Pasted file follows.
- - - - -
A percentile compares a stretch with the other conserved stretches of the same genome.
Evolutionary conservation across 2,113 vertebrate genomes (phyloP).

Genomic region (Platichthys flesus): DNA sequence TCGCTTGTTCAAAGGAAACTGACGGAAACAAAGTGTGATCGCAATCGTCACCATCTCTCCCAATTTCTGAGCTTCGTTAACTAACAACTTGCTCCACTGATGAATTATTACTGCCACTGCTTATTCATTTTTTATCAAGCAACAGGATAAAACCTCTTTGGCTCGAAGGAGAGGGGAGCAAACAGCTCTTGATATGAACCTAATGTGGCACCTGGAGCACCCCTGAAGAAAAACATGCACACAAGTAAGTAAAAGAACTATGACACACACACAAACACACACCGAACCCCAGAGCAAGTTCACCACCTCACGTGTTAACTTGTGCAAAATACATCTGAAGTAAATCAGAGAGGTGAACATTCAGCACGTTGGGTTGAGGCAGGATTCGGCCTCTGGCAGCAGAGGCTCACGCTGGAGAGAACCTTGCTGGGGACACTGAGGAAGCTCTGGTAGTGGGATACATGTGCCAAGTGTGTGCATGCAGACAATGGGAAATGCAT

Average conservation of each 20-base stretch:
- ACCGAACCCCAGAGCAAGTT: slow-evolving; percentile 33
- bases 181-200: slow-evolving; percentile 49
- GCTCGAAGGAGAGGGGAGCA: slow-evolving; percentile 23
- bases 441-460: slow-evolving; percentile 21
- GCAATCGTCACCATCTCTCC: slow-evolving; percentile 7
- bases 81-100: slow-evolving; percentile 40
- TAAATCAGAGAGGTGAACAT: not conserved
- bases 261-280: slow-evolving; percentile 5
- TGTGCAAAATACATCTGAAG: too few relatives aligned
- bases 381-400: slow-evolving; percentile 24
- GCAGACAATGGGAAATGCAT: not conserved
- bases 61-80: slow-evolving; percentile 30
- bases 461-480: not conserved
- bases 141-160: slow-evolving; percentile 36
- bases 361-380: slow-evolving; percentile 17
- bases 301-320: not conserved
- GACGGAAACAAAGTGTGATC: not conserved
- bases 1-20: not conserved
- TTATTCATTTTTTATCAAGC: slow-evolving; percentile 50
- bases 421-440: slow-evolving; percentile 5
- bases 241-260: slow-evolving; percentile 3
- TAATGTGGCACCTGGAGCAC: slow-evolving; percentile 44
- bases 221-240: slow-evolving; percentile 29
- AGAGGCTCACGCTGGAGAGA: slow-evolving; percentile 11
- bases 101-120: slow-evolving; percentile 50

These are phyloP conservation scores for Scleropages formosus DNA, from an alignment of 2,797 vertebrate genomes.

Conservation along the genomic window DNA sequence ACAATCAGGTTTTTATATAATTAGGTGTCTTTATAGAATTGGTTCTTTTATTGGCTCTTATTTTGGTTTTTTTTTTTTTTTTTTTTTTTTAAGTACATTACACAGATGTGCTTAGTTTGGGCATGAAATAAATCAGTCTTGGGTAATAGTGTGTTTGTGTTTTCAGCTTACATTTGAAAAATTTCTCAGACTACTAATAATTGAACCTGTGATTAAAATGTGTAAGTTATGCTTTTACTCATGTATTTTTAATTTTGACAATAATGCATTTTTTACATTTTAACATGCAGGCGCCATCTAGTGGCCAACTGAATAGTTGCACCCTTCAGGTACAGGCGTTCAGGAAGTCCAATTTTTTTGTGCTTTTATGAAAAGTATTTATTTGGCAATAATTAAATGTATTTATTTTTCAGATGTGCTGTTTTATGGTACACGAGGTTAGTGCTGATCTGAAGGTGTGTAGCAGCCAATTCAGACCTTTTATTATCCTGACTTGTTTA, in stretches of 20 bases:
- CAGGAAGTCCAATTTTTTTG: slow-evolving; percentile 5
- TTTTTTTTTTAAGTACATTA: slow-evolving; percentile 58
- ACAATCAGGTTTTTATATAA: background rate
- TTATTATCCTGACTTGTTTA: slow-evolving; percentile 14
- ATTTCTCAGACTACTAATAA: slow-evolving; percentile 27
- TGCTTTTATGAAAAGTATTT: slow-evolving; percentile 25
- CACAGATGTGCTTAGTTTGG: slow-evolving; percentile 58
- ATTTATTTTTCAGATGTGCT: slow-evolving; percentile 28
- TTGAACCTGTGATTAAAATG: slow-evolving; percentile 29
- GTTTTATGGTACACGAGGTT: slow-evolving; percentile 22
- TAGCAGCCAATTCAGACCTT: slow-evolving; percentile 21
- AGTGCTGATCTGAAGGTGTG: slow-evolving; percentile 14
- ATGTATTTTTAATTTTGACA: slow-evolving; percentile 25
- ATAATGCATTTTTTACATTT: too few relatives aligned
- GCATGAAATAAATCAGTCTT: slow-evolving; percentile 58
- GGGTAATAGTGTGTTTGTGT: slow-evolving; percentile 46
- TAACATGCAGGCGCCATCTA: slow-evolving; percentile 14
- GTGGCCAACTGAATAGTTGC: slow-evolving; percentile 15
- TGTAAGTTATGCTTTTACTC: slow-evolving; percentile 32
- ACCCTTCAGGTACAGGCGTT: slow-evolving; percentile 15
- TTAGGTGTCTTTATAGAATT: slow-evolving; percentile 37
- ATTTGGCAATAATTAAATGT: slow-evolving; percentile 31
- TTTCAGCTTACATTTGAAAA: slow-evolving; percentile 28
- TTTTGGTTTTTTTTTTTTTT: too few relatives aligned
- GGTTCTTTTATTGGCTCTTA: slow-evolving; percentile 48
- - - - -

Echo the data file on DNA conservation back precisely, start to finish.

A percentile compares a stretch with the other conserved stretches of the same genome.
Evolutionary conservation across 2,113 vertebrate genomes (phyloP).

Genomic region (Platichthys flesus): DNA sequence TCGCTTGTTCAAAGGAAACTGACGGAAACAAAGTGTGATCGCAATCGTCACCATCTCTCCCAATTTCTGAGCTTCGTTAACTAACAACTTGCTCCACTGATGAATTATTACTGCCACTGCTTATTCATTTTTTATCAAGCAACAGGATAAAACCTCTTTGGCTCGAAGGAGAGGGGAGCAAACAGCTCTTGATATGAACCTAATGTGGCACCTGGAGCACCCCTGAAGAAAAACATGCACACAAGTAAGTAAAAGAACTATGACACACACACAAACACACACCGAACCCCAGAGCAAGTTCACCACCTCACGTGTTAACTTGTGCAAAATACATCTGAAGTAAATCAGAGAGGTGAACATTCAGCACGTTGGGTTGAGGCAGGATTCGGCCTCTGGCAGCAGAGGCTCACGCTGGAGAGAACCTTGCTGGGGACACTGAGGAAGCTCTGGTAGTGGGATACATGTGCCAAGTGTGTGCATGCAGACAATGGGAAATGCAT

Average conservation of each 20-base stretch:
- ACCGAACCCCAGAGCAAGTT: slow-evolving; percentile 33
- bases 181-200: slow-evolving; percentile 49
- GCTCGAAGGAGAGGGGAGCA: slow-evolving; percentile 23
- bases 441-460: slow-evolving; percentile 21
- GCAATCGTCACCATCTCTCC: slow-evolving; percentile 7
- bases 81-100: slow-evolving; percentile 40
- TAAATCAGAGAGGTGAACAT: not conserved
- bases 261-280: slow-evolving; percentile 5
- TGTGCAAAATACATCTGAAG: too few relatives aligned
- bases 381-400: slow-evolving; percentile 24
- GCAGACAATGGGAAATGCAT: not conserved
- bases 61-80: slow-evolving; percentile 30
- bases 461-480: not conserved
- bases 141-160: slow-evolving; percentile 36
- bases 361-380: slow-evolving; percentile 17
- bases 301-320: not conserved
- GACGGAAACAAAGTGTGATC: not conserved
- bases 1-20: not conserved
- TTATTCATTTTTTATCAAGC: slow-evolving; percentile 50
- bases 421-440: slow-evolving; percentile 5
- bases 241-260: slow-evolving; percentile 3
- TAATGTGGCACCTGGAGCAC: slow-evolving; percentile 44
- bases 221-240: slow-evolving; percentile 29
- AGAGGCTCACGCTGGAGAGA: slow-evolving; percentile 11
- bases 101-120: slow-evolving; percentile 50

These are phyloP conservation scores for Scleropages formosus DNA, from an alignment of 2,797 vertebrate genomes.

Conservation along the genomic window DNA sequence ACAATCAGGTTTTTATATAATTAGGTGTCTTTATAGAATTGGTTCTTTTATTGGCTCTTATTTTGGTTTTTTTTTTTTTTTTTTTTTTTTAAGTACATTACACAGATGTGCTTAGTTTGGGCATGAAATAAATCAGTCTTGGGTAATAGTGTGTTTGTGTTTTCAGCTTACATTTGAAAAATTTCTCAGACTACTAATAATTGAACCTGTGATTAAAATGTGTAAGTTATGCTTTTACTCATGTATTTTTAATTTTGACAATAATGCATTTTTTACATTTTAACATGCAGGCGCCATCTAGTGGCCAACTGAATAGTTGCACCCTTCAGGTACAGGCGTTCAGGAAGTCCAATTTTTTTGTGCTTTTATGAAAAGTATTTATTTGGCAATAATTAAATGTATTTATTTTTCAGATGTGCTGTTTTATGGTACACGAGGTTAGTGCTGATCTGAAGGTGTGTAGCAGCCAATTCAGACCTTTTATTATCCTGACTTGTTTA, in stretches of 20 bases:
- CAGGAAGTCCAATTTTTTTG: slow-evolving; percentile 5
- TTTTTTTTTTAAGTACATTA: slow-evolving; percentile 58
- ACAATCAGGTTTTTATATAA: background rate
- TTATTATCCTGACTTGTTTA: slow-evolving; percentile 14
- ATTTCTCAGACTACTAATAA: slow-evolving; percentile 27
- TGCTTTTATGAAAAGTATTT: slow-evolving; percentile 25
- CACAGATGTGCTTAGTTTGG: slow-evolving; percentile 58
- ATTTATTTTTCAGATGTGCT: slow-evolving; percentile 28
- TTGAACCTGTGATTAAAATG: slow-evolving; percentile 29
- GTTTTATGGTACACGAGGTT: slow-evolving; percentile 22
- TAGCAGCCAATTCAGACCTT: slow-evolving; percentile 21
- AGTGCTGATCTGAAGGTGTG: slow-evolving; percentile 14
- ATGTATTTTTAATTTTGACA: slow-evolving; percentile 25
- ATAATGCATTTTTTACATTT: too few relatives aligned
- GCATGAAATAAATCAGTCTT: slow-evolving; percentile 58
- GGGTAATAGTGTGTTTGTGT: slow-evolving; percentile 46
- TAACATGCAGGCGCCATCTA: slow-evolving; percentile 14
- GTGGCCAACTGAATAGTTGC: slow-evolving; percentile 15
- TGTAAGTTATGCTTTTACTC: slow-evolving; percentile 32
- ACCCTTCAGGTACAGGCGTT: slow-evolving; percentile 15
- TTAGGTGTCTTTATAGAATT: slow-evolving; percentile 37
- ATTTGGCAATAATTAAATGT: slow-evolving; percentile 31
- TTTCAGCTTACATTTGAAAA: slow-evolving; percentile 28
- TTTTGGTTTTTTTTTTTTTT: too few relatives aligned
- GGTTCTTTTATTGGCTCTTA: slow-evolving; percentile 48